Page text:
Pike Push Up - Form if No Handstand Goal?

watchnerd

Level 6 Valued Member
I've read quite a few debates that say the proper form for a pike push up is at a diagonal angle, as this is the proper progression towards a handstand push up.

Okay, fair enough.

But what if I don't have the goal of progressing to a hand stand push up?

Is a more vertical angle still inferior?
 

pet'

Level 8 Valued Member
Hello,

The more vertical you are, the more work you put on shoulders and triceps. If one uses less angle, there is more core work because you have to maintain a straight back while pressing down and up.

I do not think they are inferior. If perform with enough volume, they can increase your pressing strength.

If HSPU is not your goal and if you already do some sort of OVH work, then I would not 'bother' with PPU and would do OAP or OAOL

Kind regards,

Pet'
 

watchnerd

Level 6 Valued Member
Hello,

The more vertical you are, the more work you put on shoulders and triceps. If one uses less angle, there is more core work because you have to maintain a straight back while pressing down and up.

I do not think they are inferior. If perform with enough volume, they can increase your pressing strength.

If HSPU is not your goal and if you already do some sort of OVH work, then I would not 'bother' with PPU and would do OAP or OAOL

Kind regards,

Pet'

I'm already also doing "horizontal" push ups in various flavors.

Currently enjoying perfecting my Spider Man push up and ring push ups.

Not a fan of OAP, personally. I'd rather work towards planche.
 

bluejeff

Level 6 Valued Member
I'd rather work towards planche.
If you want to work towards planche then the "Diagonal" version of pike pushups is what you want. It puts the shoulders through a much more similar range of motion for planche work. At the bottom of the motion, your hips should generally be over the same "plane" as your elbows, which should remain verticle throughout the motion. A straight up and down pike pushup is more like a strict military press.

~7 min mark has a great turorial
 

pet'

Level 8 Valued Member
Hello,

+1 @bluejeff
I would also add that planche require a lot of scapular strength, and has very specific progression. FitnessFAQs has excellent tutorials about that.

If one does not aim for HSPU, but is already working on OVH in some way, then there is not necessarily a "value" to work on strict PPU, from an athletic standpoint.

Once again, as @bluejeff said, a HSPU, done with full ROM (parallettes) will have the same dynamics than a regular OVH press, but with less core work.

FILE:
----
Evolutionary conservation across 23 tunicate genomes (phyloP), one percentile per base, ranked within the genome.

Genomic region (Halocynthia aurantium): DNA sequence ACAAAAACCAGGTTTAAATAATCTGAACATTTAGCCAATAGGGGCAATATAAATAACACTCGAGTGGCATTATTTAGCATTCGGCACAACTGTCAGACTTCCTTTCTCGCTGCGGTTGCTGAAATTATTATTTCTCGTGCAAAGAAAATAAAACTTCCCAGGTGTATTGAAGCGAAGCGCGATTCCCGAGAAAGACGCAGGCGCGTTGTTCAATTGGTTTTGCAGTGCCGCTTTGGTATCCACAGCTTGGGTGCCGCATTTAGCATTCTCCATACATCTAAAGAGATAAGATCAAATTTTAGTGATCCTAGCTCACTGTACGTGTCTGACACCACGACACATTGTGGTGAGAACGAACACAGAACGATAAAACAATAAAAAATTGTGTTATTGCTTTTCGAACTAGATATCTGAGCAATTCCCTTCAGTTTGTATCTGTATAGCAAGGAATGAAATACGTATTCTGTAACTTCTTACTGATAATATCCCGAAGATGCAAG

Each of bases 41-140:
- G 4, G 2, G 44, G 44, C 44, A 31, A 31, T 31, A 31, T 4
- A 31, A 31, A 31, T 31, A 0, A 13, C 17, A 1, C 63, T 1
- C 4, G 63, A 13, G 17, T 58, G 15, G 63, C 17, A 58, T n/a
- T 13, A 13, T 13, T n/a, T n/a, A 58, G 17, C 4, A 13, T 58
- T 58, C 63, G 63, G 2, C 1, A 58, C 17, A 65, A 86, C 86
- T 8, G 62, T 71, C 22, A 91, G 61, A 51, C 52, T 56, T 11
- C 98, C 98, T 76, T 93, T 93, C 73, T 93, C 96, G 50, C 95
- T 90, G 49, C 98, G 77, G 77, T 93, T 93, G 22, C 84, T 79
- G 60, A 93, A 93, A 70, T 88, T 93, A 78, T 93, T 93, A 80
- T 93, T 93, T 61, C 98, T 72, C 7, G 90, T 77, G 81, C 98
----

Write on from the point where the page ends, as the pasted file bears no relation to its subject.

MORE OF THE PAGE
Kind regards,

Pet'
 

bluejeff

Level 6 Valued Member
planche require a lot of scapular strength
Yep. And a strictly straight overhead motion tends to allow the scaps to retract a bit more (especially if one is used to Olympic lifts, unless I’m off base there). The “diagonal” pike push-up with strict ppt will pretty much force your scaps to stay protracted
 

watchnerd

Level 6 Valued Member
Yep. And a strictly straight overhead motion tends to allow the scaps to retract a bit more (especially if one is used to Olympic lifts, unless I’m off base there). The “diagonal” pike push-up with strict ppt will pretty much force your scaps to stay protracted

Your description matches the jerk pretty well.

But the snatch is a totally different shoulder mechanic, less "up", more "back", showing arm and elbow pits, chest forward, and extreme external shoulder rotation.

maxresdefault.jpg


I can't think of a bodyweight / gymnastic move that has similar positioning, but there probably is?
 

bluejeff

Level 6 Valued Member
Hello,

@watchnerd
Back lever with wide grip ?

Kind regards,

Pet'
The position may be similar, but the prime muscles working will be anterior, not posterior.

I can't think of a bodyweight / gymnastic move that has similar positioning, but there probably is?
Maybe a side lever, actually. That may be the closest. Even a wide (Japanese) handstand would have the shoulders in a more elevated position. But even for a side lever, you wouldn't be getting bilateral activation in the same manner, since one side has to push while the other pulls.

This is just a guess, but I'd bet that a more up and down (verticle) pike pushup would carryover more to Olympic lifting.
 

bluejeff

Level 6 Valued Member
I would also like to echo myself from another thread (forget which) about pike pushups....

I would argue that the diagonal pike pushup with STRICT PPT will absolutely work your core. It is incredibly hard to maintain a strict posterior pelvic tilt and hollow position and press from that position. Your body's instinct is is to get your weight over your base of support (your hands) and so it will instinctually arch the lower back to do so. The PPT position puts all your mass behind your base of support, into a disadvantaged lever position, which you will likely acutely feel in the delts and upper back. This is why this style translates to planche work so well.
 
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